April 27, 2020
Coronavirus has changed everything. Make sense of it all with the Waugh Zone, our evening politics briefing. Sign up now.
Despite Coronavirus, No.10 Wont Extend The Brexit Transition. Heres Why
Coronavirus has affected almost every single aspect of our daily lives and the work of the government.
But there is one area where Boris Johnson is refusing to countenance any changes - Brexit.
Despite the likelihood of a recession this year following the lockdown, the prime minister is sticking to his Brexit principles and refusing calls to extend the transition period beyond December 31 to give the country a breather before the upheaval of leaving the EU single market and customs union.
No.10 is even arguing the UK must bring an end to EU rules by 2021 to have the “legislative and economic flexibility” to manage the response to the Covid-19 pandemic.
HuffPost UK has learned that apart from the political imperative for Johnson to deliver on his promises as the de facto Brexit PM, officials are concerned about how remaining tied to Brussels could hinder the government’s response to Coronavirus next year.
Their concerns are in three key areas - state aid rules, the EU budget and Brussels regulation relating to Covid-19.On state aid, the government wants the freedom to financially support UK businesses without falling foul of EU rules that prohibit anything that distorts fair competition across the continent.
During the crisis so far, chancellor Rishi Sunak has already had to get European Commission approval for a £50bn umbrella scheme to support businesses with grants and state guarantees for loans.
This was a result of the EU relaxing its rules, but given the economic effects of the crisis could last years, the UK wants more flexibility.
On the budget, officials point out that Commission president Ursula Von Der Leyen has talked about “front loading” the EU budget to help countries deal with the crisis, and therefore the UK fears it may have to pay more to Brussels to extend the transition.
Thirdly, the British government does not want to be bound by any regulations the EU introduces in response to coronavirus, instead wanting to be free to forge its own path.
A source close to the negotiations said: “There’s a lot of uncertainty about how the EU will respond, we won’t necessarily have the flexibility to respond in ways we want to.”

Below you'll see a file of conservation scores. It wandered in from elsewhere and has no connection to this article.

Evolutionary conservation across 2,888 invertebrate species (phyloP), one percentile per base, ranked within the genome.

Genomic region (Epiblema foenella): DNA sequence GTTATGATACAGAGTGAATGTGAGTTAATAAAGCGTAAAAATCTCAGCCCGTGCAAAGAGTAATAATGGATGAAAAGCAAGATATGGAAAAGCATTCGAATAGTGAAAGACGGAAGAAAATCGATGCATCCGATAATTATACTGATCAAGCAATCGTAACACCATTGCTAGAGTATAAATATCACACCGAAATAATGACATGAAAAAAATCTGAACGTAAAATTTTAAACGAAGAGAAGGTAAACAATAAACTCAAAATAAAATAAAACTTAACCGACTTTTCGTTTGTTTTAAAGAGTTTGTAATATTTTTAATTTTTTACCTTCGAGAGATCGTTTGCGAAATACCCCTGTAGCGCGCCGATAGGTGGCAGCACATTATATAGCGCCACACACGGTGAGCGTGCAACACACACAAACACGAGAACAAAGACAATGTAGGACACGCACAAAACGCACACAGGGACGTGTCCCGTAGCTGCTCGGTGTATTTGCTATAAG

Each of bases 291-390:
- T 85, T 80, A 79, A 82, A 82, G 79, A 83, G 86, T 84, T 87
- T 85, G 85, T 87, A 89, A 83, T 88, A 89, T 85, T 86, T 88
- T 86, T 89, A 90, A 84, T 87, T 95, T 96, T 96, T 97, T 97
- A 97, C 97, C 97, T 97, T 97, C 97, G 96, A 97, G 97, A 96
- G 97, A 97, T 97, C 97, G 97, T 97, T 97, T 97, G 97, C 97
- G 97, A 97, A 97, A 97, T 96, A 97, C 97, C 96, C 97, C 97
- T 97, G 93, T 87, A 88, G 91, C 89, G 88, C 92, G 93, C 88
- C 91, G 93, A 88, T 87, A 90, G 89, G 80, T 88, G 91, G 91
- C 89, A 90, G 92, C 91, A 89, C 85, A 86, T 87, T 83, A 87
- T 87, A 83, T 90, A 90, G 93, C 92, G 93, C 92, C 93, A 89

The UK also believes that extending the transition will not help the UK and EU strike a deal, despite the stalling negotiations taking place in difficult circumstances through videoconferencing and likely to continue that way for the foreseeable future.
“Ultimately either there is an agreement to be made or there’s not,” a Whitehall source said. “There’s a view that an extra six months or a year doesn’t fundamentally change that.”
But how realistic are these concerns? This is what the experts said.State aidExperts agreed that the UK will have more flexibility to help businesses once the transition period ends and state aid rules no longer apply.
But some questioned whether the government actually had much scope to use it.
“It would be more convincing if they could come up with specific examples,” professor Anand Menon, director of the UK in a Changing Europe think-tank said.
“I’ve yet to hear anyone say ‘this is what we need to be able to do, but they won’t let us’. 
He added: “And the EU have even relaxed their state aid rules for coronavirus.”Georgina Wright, of the Institute for Government (IfG), said EU state aid rules were a “legitimate concern” for the UK.
But she warned that the benefits of being free of the regulations could be outweighed by leaving the European single market and customs union.
“If you are outside and there’s no trade regime to fall back on you are effectively creating new barriers to trade. 
“This would affect supply chains and your ability to procure medical equipment quickly from the EU.
“So the question isn’t just about state aid rules, it’s much broader than that.” EU budgetWright meanwhile stressed that no final decision had been made on the EU budget.
Furthermore, Johnson’s own withdrawal agreement makes clear that any payment for extending the transition would need to be agreed by both sides through the so-called joint committee, which presides over exit issues. 
Wright said some Brussels figures are said to be “irritated” that the UK is using the EU budget and potential payments for a longer transition period as cover for not extending.We will only pay the money if we agree to pay the moneyMember states are also “completely split” on the EU coronavirus recovery fund and there has been no decision about what it will look like or where the funding would come from.
“I think it’s fair to assume that the EU would not be asking the UK to contribute to anything it would not be directly benefiting from,” Wright said.
Menon meanwhile pointed out that the UK could negotiate an extension and reject the idea if the proposed payments were too high.
“We will only pay the money if we agree to pay the money,” he said.
“So we can have the negotiation on transition and then walk away if we don’t like it, they won’t force us to - we have to agree up front.”EU lawsThe UK will have more freedom from EU rules after the transition but this will not necessarily affect its health response to coronavirus.
“When it comes to Covid, the EU’s response has been patchy because it covers health policy where the EU has limited or no say at all,” Wright said.
“Member states have very different health systems - for example the UK and France.”
Menon added: “That is a genuine danger of transition that you are forced to implement regulations that you don’t like and over which you have no say.
“But you’ve got to ask given the divisions in the EU over coronavirus, it’s hard to imagine a piece of legislation that they will all agree on.”Does it matter anyway?Maddy Thimont Jack, who focuses on the UK’s approach to Brexit at the IfG, warned that even if a deal is done with the EU, coronavirus has made preparations for the end of the transition more difficult.